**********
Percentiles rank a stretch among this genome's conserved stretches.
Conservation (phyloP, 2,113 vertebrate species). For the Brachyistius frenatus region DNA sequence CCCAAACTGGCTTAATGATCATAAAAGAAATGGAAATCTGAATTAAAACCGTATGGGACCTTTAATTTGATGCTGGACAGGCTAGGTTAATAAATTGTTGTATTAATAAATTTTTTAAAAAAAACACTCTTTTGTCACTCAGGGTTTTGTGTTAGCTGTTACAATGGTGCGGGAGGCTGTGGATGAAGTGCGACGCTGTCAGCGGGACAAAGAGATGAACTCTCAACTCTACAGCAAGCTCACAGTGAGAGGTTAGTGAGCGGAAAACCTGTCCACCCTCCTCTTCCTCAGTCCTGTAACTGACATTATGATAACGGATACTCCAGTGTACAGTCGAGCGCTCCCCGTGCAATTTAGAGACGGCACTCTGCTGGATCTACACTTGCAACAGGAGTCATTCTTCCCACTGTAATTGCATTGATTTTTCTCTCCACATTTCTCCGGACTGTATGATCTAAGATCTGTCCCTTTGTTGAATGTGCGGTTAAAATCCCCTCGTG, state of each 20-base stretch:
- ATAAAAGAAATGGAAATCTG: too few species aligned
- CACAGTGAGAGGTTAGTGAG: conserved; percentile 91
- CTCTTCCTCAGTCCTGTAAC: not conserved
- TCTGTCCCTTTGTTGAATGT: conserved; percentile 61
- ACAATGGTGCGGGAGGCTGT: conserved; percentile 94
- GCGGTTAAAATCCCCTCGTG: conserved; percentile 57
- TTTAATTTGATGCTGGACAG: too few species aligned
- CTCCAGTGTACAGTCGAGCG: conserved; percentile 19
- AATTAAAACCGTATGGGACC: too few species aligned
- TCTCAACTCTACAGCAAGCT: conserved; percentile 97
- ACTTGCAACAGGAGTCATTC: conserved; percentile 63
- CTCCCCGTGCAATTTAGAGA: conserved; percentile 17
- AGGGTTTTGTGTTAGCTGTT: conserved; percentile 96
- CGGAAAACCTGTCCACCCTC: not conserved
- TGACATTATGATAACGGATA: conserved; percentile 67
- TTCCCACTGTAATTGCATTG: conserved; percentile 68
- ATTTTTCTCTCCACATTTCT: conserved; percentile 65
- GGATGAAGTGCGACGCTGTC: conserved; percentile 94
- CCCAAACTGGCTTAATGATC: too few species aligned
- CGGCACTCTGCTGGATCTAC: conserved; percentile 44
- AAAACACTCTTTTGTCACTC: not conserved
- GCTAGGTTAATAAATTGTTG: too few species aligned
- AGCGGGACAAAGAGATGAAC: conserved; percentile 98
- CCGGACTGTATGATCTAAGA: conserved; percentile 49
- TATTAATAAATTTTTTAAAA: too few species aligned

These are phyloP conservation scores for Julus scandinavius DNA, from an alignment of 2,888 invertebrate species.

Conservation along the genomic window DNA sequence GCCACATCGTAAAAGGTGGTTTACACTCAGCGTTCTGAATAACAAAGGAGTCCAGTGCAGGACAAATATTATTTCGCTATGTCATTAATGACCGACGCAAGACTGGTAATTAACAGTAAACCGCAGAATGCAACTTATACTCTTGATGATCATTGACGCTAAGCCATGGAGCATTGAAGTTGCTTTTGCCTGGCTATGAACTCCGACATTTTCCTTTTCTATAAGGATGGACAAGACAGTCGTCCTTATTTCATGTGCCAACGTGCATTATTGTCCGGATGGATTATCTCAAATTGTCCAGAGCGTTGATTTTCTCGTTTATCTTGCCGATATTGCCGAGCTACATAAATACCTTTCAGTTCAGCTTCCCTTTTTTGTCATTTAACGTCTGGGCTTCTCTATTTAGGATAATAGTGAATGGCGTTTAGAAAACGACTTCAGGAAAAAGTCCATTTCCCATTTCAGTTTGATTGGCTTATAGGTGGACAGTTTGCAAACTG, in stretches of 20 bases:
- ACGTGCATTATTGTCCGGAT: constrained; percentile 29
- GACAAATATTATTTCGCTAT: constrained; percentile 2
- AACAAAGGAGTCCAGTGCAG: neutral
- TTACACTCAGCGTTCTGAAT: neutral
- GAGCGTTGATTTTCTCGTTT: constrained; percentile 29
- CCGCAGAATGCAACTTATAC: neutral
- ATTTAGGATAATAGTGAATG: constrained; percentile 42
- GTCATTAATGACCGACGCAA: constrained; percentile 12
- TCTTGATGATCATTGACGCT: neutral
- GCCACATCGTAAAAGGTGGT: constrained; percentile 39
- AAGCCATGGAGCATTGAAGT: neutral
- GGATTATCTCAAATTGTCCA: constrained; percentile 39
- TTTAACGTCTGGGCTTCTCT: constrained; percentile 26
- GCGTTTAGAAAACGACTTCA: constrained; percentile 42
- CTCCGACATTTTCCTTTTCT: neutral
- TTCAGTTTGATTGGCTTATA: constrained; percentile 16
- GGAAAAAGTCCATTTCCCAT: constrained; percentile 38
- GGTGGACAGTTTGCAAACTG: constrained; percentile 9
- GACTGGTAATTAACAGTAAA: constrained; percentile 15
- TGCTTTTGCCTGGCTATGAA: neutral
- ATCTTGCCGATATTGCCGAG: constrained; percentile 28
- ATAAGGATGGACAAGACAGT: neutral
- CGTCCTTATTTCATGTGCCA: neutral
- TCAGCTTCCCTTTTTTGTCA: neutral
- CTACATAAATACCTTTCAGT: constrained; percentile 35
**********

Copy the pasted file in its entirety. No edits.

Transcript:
Percentiles rank a stretch among this genome's conserved stretches.
Conservation (phyloP, 2,113 vertebrate species). For the Brachyistius frenatus region DNA sequence CCCAAACTGGCTTAATGATCATAAAAGAAATGGAAATCTGAATTAAAACCGTATGGGACCTTTAATTTGATGCTGGACAGGCTAGGTTAATAAATTGTTGTATTAATAAATTTTTTAAAAAAAACACTCTTTTGTCACTCAGGGTTTTGTGTTAGCTGTTACAATGGTGCGGGAGGCTGTGGATGAAGTGCGACGCTGTCAGCGGGACAAAGAGATGAACTCTCAACTCTACAGCAAGCTCACAGTGAGAGGTTAGTGAGCGGAAAACCTGTCCACCCTCCTCTTCCTCAGTCCTGTAACTGACATTATGATAACGGATACTCCAGTGTACAGTCGAGCGCTCCCCGTGCAATTTAGAGACGGCACTCTGCTGGATCTACACTTGCAACAGGAGTCATTCTTCCCACTGTAATTGCATTGATTTTTCTCTCCACATTTCTCCGGACTGTATGATCTAAGATCTGTCCCTTTGTTGAATGTGCGGTTAAAATCCCCTCGTG, state of each 20-base stretch:
- ATAAAAGAAATGGAAATCTG: too few species aligned
- CACAGTGAGAGGTTAGTGAG: conserved; percentile 91
- CTCTTCCTCAGTCCTGTAAC: not conserved
- TCTGTCCCTTTGTTGAATGT: conserved; percentile 61
- ACAATGGTGCGGGAGGCTGT: conserved; percentile 94
- GCGGTTAAAATCCCCTCGTG: conserved; percentile 57
- TTTAATTTGATGCTGGACAG: too few species aligned
- CTCCAGTGTACAGTCGAGCG: conserved; percentile 19
- AATTAAAACCGTATGGGACC: too few species aligned
- TCTCAACTCTACAGCAAGCT: conserved; percentile 97
- ACTTGCAACAGGAGTCATTC: conserved; percentile 63
- CTCCCCGTGCAATTTAGAGA: conserved; percentile 17
- AGGGTTTTGTGTTAGCTGTT: conserved; percentile 96
- CGGAAAACCTGTCCACCCTC: not conserved
- TGACATTATGATAACGGATA: conserved; percentile 67
- TTCCCACTGTAATTGCATTG: conserved; percentile 68
- ATTTTTCTCTCCACATTTCT: conserved; percentile 65
- GGATGAAGTGCGACGCTGTC: conserved; percentile 94
- CCCAAACTGGCTTAATGATC: too few species aligned
- CGGCACTCTGCTGGATCTAC: conserved; percentile 44
- AAAACACTCTTTTGTCACTC: not conserved
- GCTAGGTTAATAAATTGTTG: too few species aligned
- AGCGGGACAAAGAGATGAAC: conserved; percentile 98
- CCGGACTGTATGATCTAAGA: conserved; percentile 49
- TATTAATAAATTTTTTAAAA: too few species aligned

These are phyloP conservation scores for Julus scandinavius DNA, from an alignment of 2,888 invertebrate species.

Conservation along the genomic window DNA sequence GCCACATCGTAAAAGGTGGTTTACACTCAGCGTTCTGAATAACAAAGGAGTCCAGTGCAGGACAAATATTATTTCGCTATGTCATTAATGACCGACGCAAGACTGGTAATTAACAGTAAACCGCAGAATGCAACTTATACTCTTGATGATCATTGACGCTAAGCCATGGAGCATTGAAGTTGCTTTTGCCTGGCTATGAACTCCGACATTTTCCTTTTCTATAAGGATGGACAAGACAGTCGTCCTTATTTCATGTGCCAACGTGCATTATTGTCCGGATGGATTATCTCAAATTGTCCAGAGCGTTGATTTTCTCGTTTATCTTGCCGATATTGCCGAGCTACATAAATACCTTTCAGTTCAGCTTCCCTTTTTTGTCATTTAACGTCTGGGCTTCTCTATTTAGGATAATAGTGAATGGCGTTTAGAAAACGACTTCAGGAAAAAGTCCATTTCCCATTTCAGTTTGATTGGCTTATAGGTGGACAGTTTGCAAACTG, in stretches of 20 bases:
- ACGTGCATTATTGTCCGGAT: constrained; percentile 29
- GACAAATATTATTTCGCTAT: constrained; percentile 2
- AACAAAGGAGTCCAGTGCAG: neutral
- TTACACTCAGCGTTCTGAAT: neutral
- GAGCGTTGATTTTCTCGTTT: constrained; percentile 29
- CCGCAGAATGCAACTTATAC: neutral
- ATTTAGGATAATAGTGAATG: constrained; percentile 42
- GTCATTAATGACCGACGCAA: constrained; percentile 12
- TCTTGATGATCATTGACGCT: neutral
- GCCACATCGTAAAAGGTGGT: constrained; percentile 39
- AAGCCATGGAGCATTGAAGT: neutral
- GGATTATCTCAAATTGTCCA: constrained; percentile 39
- TTTAACGTCTGGGCTTCTCT: constrained; percentile 26
- GCGTTTAGAAAACGACTTCA: constrained; percentile 42
- CTCCGACATTTTCCTTTTCT: neutral
- TTCAGTTTGATTGGCTTATA: constrained; percentile 16
- GGAAAAAGTCCATTTCCCAT: constrained; percentile 38
- GGTGGACAGTTTGCAAACTG: constrained; percentile 9
- GACTGGTAATTAACAGTAAA: constrained; percentile 15
- TGCTTTTGCCTGGCTATGAA: neutral
- ATCTTGCCGATATTGCCGAG: constrained; percentile 28
- ATAAGGATGGACAAGACAGT: neutral
- CGTCCTTATTTCATGTGCCA: neutral
- TCAGCTTCCCTTTTTTGTCA: neutral
- CTACATAAATACCTTTCAGT: constrained; percentile 35